Batter Up?

by | May 3, 2018 | Trials, Trust

I am a senior citizen who loves to play softball. I was never encouraged in sports as a boy, but at age 60 I began playing the game with senior citizens. Now at age 70 I am so thrilled that I can still get out and play with players of any age. I was really having fun. I was the pitcher on my church team.

In this particular game, I was facing a healthy young twenty five year old athlete. His last time at bat, he had hit one that went out of the park and across the street. I planned to throw some outside pitches that he could not hit. I was about to learn a hard lesson about a softball that is not soft at all.

I let go an outside/low pitch. Suddenly the ball was coming right back at me with lightening speed. He had hit a line drive. I got my glove almost to my face when the ball hit me directly in the mouth. Some thought I had caught the ball and began to cheer. When the ball fell to the ground and I fell to my knees, the cheers turned to concern.

As I was falling, everything seemed to be moving in slow motion. The game stopped. The team gathered around me. Very oddly, in that moment of disaster, my mind went back to our recent Sunday school study of the sufferings of Job. I thought to myself, “this is nothing compared to what Job suffered.”

I had no idea of the severity of my injury except that I was in terrible pain. I was down, for the count and bleeding profusely. My jaw felt like it was broken and my teeth were scattered around on the ground.

They called an ambulance and I was taken to the hospital where I learned that my injuries were very serious. In the small town where I live there are no facilities for the type of surgery I needed. It would be necessary for me to travel five hours to a distant city for surgery.

Even a short trip can be long when you are in pain. That long trip was made easier because I knew many people were praying for me. The calls, visits, love and concern shown to me from my friends, teammates, and church family was a tremendous blessing. I was hurting badly but the young man who was the hitter was hurting too. My heart goes out to him and I want him to know that God loves him and I do too. No player would ever try to hurt another player. The game is fun but sometimes dangerous. I have always been aware that something like this could happen.

After almost four hours of surgery, I awoke with pain far greater than anything I have ever known. Because of the extent of work done on my mouth and face, I cannot eat solid food and have trouble sleeping. I never knew my face had so many places that could hurt. Pain medicine does not help ease the pain long enough. My facial bones were crushed. For reconstruction they inserted five metal plates in my face and fixed my broken nose. In the future, these plates will remind me of the mercy of God, because if the place of impact had been an inch or two higher or lower, or in my chest, where four years ago I had open heart surgery, I could have been dead before I hit the ground.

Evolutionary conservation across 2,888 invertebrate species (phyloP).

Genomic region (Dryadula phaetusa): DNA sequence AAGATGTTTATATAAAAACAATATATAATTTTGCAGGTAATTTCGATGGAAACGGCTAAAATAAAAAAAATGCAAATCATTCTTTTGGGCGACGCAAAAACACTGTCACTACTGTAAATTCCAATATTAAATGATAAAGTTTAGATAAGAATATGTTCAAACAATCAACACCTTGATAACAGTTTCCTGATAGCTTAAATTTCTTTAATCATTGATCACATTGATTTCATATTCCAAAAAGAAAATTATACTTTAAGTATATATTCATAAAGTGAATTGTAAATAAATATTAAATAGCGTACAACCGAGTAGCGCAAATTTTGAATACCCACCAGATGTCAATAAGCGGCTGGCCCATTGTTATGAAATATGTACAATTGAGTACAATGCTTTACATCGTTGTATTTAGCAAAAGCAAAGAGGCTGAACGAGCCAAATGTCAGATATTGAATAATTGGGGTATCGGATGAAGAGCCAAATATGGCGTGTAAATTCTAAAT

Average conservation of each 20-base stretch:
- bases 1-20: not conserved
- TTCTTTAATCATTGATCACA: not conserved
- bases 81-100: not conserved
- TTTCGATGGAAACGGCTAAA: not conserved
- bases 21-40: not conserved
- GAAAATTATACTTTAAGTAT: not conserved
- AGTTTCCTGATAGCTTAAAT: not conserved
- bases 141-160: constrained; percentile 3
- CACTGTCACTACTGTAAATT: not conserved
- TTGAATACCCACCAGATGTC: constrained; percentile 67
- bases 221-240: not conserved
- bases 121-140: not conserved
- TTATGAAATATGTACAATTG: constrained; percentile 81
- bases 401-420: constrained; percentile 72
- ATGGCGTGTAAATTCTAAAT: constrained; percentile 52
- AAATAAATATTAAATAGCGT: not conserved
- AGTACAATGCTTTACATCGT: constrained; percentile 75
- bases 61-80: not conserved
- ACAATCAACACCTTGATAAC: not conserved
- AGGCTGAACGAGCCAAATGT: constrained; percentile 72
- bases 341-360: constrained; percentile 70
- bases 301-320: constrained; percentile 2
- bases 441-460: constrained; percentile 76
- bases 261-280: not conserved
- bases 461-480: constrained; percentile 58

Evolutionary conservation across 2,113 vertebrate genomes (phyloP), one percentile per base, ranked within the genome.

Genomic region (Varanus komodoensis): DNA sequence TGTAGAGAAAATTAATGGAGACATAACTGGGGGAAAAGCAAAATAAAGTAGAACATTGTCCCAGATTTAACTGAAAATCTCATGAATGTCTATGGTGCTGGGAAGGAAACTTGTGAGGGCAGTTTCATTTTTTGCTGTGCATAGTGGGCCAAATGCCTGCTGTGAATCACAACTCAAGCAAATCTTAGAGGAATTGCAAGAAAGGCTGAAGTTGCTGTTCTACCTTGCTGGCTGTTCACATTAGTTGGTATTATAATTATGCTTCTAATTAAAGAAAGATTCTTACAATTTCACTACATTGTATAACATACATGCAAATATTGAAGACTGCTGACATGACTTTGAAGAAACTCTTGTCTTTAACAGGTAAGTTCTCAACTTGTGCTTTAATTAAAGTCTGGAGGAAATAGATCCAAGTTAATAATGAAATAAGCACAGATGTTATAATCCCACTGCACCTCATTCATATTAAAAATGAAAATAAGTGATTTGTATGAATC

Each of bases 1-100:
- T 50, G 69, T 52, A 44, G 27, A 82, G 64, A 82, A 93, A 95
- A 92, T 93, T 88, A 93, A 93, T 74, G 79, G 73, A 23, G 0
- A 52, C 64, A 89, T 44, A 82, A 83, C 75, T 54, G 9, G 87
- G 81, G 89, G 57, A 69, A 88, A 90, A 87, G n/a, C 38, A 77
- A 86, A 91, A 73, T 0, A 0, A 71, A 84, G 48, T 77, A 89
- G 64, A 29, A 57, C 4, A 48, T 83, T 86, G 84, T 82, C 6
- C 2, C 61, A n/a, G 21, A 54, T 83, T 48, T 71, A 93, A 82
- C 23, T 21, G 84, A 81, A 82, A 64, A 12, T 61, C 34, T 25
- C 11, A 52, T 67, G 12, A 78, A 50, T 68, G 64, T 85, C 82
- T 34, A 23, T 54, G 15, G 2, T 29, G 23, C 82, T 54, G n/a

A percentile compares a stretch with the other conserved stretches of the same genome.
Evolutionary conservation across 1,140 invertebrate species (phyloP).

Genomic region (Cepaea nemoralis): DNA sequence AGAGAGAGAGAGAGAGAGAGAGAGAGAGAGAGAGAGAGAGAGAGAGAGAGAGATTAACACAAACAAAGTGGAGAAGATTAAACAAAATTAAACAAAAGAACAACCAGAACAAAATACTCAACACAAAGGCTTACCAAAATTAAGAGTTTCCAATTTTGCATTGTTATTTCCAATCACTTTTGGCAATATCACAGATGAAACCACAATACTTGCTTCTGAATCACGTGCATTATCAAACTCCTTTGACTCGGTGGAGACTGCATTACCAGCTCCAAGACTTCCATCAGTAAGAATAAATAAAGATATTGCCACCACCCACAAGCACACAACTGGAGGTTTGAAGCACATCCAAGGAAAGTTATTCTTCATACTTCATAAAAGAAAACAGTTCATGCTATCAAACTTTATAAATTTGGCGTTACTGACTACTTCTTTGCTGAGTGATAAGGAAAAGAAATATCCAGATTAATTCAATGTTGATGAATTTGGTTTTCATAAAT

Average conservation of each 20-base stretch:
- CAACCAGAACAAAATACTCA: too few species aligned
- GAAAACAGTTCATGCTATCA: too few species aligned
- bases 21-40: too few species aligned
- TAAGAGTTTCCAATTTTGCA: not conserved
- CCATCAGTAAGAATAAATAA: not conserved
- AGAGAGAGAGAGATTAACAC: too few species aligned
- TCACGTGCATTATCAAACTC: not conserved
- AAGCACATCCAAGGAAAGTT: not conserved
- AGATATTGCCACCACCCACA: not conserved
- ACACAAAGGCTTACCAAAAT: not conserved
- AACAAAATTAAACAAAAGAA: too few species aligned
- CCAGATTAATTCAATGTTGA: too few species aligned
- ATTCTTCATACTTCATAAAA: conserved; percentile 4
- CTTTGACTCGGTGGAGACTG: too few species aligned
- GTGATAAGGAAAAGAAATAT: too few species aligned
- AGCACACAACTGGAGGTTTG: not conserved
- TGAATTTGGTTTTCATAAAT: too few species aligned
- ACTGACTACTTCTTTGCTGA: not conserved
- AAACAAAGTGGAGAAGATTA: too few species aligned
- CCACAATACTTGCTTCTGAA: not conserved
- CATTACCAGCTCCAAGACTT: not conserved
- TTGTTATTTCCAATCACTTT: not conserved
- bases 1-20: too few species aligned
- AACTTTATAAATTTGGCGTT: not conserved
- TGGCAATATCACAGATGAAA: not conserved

The full extent of what the Lord wants me to learn from this I have yet to know. I am learning, just as Job did, that God is in control even when I don’t understand what His plan is. I have come to realize there was a problem… I loved softball. It was my passion, but it was turning into an obsession. I could not wait for the games to start. I really loved the praise I was getting for my ability to play so well at my age. They called me ‘Mr. Bob,’ like I was a celebrity. Some called me “The Money Man” because you could take it to the bank… when I came to bat I was going to get a hit.

I was told I was an inspiration to the younger men and it caused me to swell up with pride. In Proverbs 16:18 the Bible says, “Pride goes before destruction and a haughty spirit before a fall.” Would my pride be my undoing? Did I have a haughty spirit? Underneath it all I knew something was not right.

Many times I had prayed for a win for our team when things were not going well. When God gave us the win I took much of the praise and the glory to myself instead of giving it to God. I believe this accident was a blessing in disguise. I know that God is not in the business of directing line drives and hitting faces but he does have ways of bringing things to our attention. He reminds us that the glory for our successes is His, not ours. My heart’s desire now is in the verse in Psalm 19:14, “Let the words of my mouth and the meditations of my heart be acceptable in thy sight, Oh Lord my strength and my redeemer.” I not only want to give glory to God but also tell others of his mercy and grace.

I know that God wants to be involved in everything we do. This did not take him by surprise. Nothing does that. I believe God gave me a wake up call. It was time for me to adjust my priorities.

Whether or not I ever play ball again is unimportant. I want to be able to help others see the importance of giving thanks and praise to God in all things. I still love softball, and I love all my teammates and all the players in our league. It has been a real joy to play with this fine group of men. I have been blessed by an outpouring of love and concern from all of them and many others.

We do not understand why things happen to us as they do but we can rest in the assurance of Romans 8:28 which says, “… all things work together for good to those who love God, to those who are the called according to His purpose.” God has a purpose in it all. His love is wonderful.

With God’s help, this pitcher may be down, but he is not out.

Bob Pinkston #36.

(Written by Carolyn Young as told to me by my brother Bob) [email protected]


Batter Up?